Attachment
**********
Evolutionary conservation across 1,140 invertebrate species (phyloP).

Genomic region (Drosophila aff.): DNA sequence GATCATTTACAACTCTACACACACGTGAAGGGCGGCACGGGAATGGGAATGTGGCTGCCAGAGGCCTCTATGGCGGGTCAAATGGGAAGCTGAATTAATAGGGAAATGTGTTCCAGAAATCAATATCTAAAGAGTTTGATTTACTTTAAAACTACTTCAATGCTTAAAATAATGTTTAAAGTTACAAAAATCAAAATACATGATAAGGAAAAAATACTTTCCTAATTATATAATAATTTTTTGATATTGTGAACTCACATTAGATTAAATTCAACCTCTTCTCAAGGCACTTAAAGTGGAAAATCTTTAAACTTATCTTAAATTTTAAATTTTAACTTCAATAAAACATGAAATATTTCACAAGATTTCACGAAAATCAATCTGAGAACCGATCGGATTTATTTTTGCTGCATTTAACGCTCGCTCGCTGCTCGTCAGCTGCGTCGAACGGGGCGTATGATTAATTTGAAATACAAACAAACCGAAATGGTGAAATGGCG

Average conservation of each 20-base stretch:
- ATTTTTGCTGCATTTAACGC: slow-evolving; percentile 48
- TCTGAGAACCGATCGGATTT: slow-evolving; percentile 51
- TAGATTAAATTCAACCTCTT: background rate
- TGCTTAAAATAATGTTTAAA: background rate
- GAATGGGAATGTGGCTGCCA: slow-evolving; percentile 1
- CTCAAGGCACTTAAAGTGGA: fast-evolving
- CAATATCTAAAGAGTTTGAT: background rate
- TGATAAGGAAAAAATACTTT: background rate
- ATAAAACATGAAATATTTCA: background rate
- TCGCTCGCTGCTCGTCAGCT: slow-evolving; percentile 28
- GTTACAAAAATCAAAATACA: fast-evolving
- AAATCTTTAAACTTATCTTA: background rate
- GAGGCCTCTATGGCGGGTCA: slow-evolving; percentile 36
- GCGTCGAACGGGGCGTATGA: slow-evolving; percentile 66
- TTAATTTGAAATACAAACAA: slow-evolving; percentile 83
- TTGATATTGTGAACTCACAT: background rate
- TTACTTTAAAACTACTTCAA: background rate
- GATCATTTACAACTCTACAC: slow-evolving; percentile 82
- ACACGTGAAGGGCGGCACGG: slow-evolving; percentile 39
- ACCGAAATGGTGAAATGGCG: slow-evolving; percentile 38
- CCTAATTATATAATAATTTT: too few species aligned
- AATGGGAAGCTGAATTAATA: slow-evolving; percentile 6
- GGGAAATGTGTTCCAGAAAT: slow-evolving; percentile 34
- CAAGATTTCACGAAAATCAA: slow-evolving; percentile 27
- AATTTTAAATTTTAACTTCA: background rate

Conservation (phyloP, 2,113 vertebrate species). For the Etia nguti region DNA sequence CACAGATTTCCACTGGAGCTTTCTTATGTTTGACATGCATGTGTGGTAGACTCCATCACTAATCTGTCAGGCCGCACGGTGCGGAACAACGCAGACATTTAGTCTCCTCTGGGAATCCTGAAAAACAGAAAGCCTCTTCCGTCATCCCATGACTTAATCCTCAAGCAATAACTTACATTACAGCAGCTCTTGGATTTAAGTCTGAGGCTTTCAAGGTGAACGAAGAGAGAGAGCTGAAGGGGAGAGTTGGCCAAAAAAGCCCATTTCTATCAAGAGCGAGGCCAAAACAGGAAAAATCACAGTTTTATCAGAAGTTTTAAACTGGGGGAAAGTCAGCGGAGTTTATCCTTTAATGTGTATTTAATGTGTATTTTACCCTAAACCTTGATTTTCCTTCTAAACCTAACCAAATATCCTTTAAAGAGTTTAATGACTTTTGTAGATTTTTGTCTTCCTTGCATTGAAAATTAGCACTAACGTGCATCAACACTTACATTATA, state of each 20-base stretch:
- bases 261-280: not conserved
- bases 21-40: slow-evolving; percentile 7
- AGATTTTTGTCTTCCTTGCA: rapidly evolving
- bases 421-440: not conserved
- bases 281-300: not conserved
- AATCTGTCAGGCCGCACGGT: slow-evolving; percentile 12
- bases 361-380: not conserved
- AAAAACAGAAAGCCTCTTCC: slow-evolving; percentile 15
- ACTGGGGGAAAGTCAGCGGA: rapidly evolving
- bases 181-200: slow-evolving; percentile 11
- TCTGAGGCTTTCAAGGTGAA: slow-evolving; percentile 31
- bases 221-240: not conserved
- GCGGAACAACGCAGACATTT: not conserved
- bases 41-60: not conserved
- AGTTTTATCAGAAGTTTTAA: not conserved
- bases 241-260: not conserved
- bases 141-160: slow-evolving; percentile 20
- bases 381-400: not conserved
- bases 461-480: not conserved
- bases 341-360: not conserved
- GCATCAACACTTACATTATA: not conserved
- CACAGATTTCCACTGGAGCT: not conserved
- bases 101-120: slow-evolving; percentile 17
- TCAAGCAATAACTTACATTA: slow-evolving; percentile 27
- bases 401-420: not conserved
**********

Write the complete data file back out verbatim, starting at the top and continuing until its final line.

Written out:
Evolutionary conservation across 1,140 invertebrate species (phyloP).

Genomic region (Drosophila aff.): DNA sequence GATCATTTACAACTCTACACACACGTGAAGGGCGGCACGGGAATGGGAATGTGGCTGCCAGAGGCCTCTATGGCGGGTCAAATGGGAAGCTGAATTAATAGGGAAATGTGTTCCAGAAATCAATATCTAAAGAGTTTGATTTACTTTAAAACTACTTCAATGCTTAAAATAATGTTTAAAGTTACAAAAATCAAAATACATGATAAGGAAAAAATACTTTCCTAATTATATAATAATTTTTTGATATTGTGAACTCACATTAGATTAAATTCAACCTCTTCTCAAGGCACTTAAAGTGGAAAATCTTTAAACTTATCTTAAATTTTAAATTTTAACTTCAATAAAACATGAAATATTTCACAAGATTTCACGAAAATCAATCTGAGAACCGATCGGATTTATTTTTGCTGCATTTAACGCTCGCTCGCTGCTCGTCAGCTGCGTCGAACGGGGCGTATGATTAATTTGAAATACAAACAAACCGAAATGGTGAAATGGCG

Average conservation of each 20-base stretch:
- ATTTTTGCTGCATTTAACGC: slow-evolving; percentile 48
- TCTGAGAACCGATCGGATTT: slow-evolving; percentile 51
- TAGATTAAATTCAACCTCTT: background rate
- TGCTTAAAATAATGTTTAAA: background rate
- GAATGGGAATGTGGCTGCCA: slow-evolving; percentile 1
- CTCAAGGCACTTAAAGTGGA: fast-evolving
- CAATATCTAAAGAGTTTGAT: background rate
- TGATAAGGAAAAAATACTTT: background rate
- ATAAAACATGAAATATTTCA: background rate
- TCGCTCGCTGCTCGTCAGCT: slow-evolving; percentile 28
- GTTACAAAAATCAAAATACA: fast-evolving
- AAATCTTTAAACTTATCTTA: background rate
- GAGGCCTCTATGGCGGGTCA: slow-evolving; percentile 36
- GCGTCGAACGGGGCGTATGA: slow-evolving; percentile 66
- TTAATTTGAAATACAAACAA: slow-evolving; percentile 83
- TTGATATTGTGAACTCACAT: background rate
- TTACTTTAAAACTACTTCAA: background rate
- GATCATTTACAACTCTACAC: slow-evolving; percentile 82
- ACACGTGAAGGGCGGCACGG: slow-evolving; percentile 39
- ACCGAAATGGTGAAATGGCG: slow-evolving; percentile 38
- CCTAATTATATAATAATTTT: too few species aligned
- AATGGGAAGCTGAATTAATA: slow-evolving; percentile 6
- GGGAAATGTGTTCCAGAAAT: slow-evolving; percentile 34
- CAAGATTTCACGAAAATCAA: slow-evolving; percentile 27
- AATTTTAAATTTTAACTTCA: background rate

Conservation (phyloP, 2,113 vertebrate species). For the Etia nguti region DNA sequence CACAGATTTCCACTGGAGCTTTCTTATGTTTGACATGCATGTGTGGTAGACTCCATCACTAATCTGTCAGGCCGCACGGTGCGGAACAACGCAGACATTTAGTCTCCTCTGGGAATCCTGAAAAACAGAAAGCCTCTTCCGTCATCCCATGACTTAATCCTCAAGCAATAACTTACATTACAGCAGCTCTTGGATTTAAGTCTGAGGCTTTCAAGGTGAACGAAGAGAGAGAGCTGAAGGGGAGAGTTGGCCAAAAAAGCCCATTTCTATCAAGAGCGAGGCCAAAACAGGAAAAATCACAGTTTTATCAGAAGTTTTAAACTGGGGGAAAGTCAGCGGAGTTTATCCTTTAATGTGTATTTAATGTGTATTTTACCCTAAACCTTGATTTTCCTTCTAAACCTAACCAAATATCCTTTAAAGAGTTTAATGACTTTTGTAGATTTTTGTCTTCCTTGCATTGAAAATTAGCACTAACGTGCATCAACACTTACATTATA, state of each 20-base stretch:
- bases 261-280: not conserved
- bases 21-40: slow-evolving; percentile 7
- AGATTTTTGTCTTCCTTGCA: rapidly evolving
- bases 421-440: not conserved
- bases 281-300: not conserved
- AATCTGTCAGGCCGCACGGT: slow-evolving; percentile 12
- bases 361-380: not conserved
- AAAAACAGAAAGCCTCTTCC: slow-evolving; percentile 15
- ACTGGGGGAAAGTCAGCGGA: rapidly evolving
- bases 181-200: slow-evolving; percentile 11
- TCTGAGGCTTTCAAGGTGAA: slow-evolving; percentile 31
- bases 221-240: not conserved
- GCGGAACAACGCAGACATTT: not conserved
- bases 41-60: not conserved
- AGTTTTATCAGAAGTTTTAA: not conserved
- bases 241-260: not conserved
- bases 141-160: slow-evolving; percentile 20
- bases 381-400: not conserved
- bases 461-480: not conserved
- bases 341-360: not conserved
- GCATCAACACTTACATTATA: not conserved
- CACAGATTTCCACTGGAGCT: not conserved
- bases 101-120: slow-evolving; percentile 17
- TCAAGCAATAACTTACATTA: slow-evolving; percentile 27
- bases 401-420: not conserved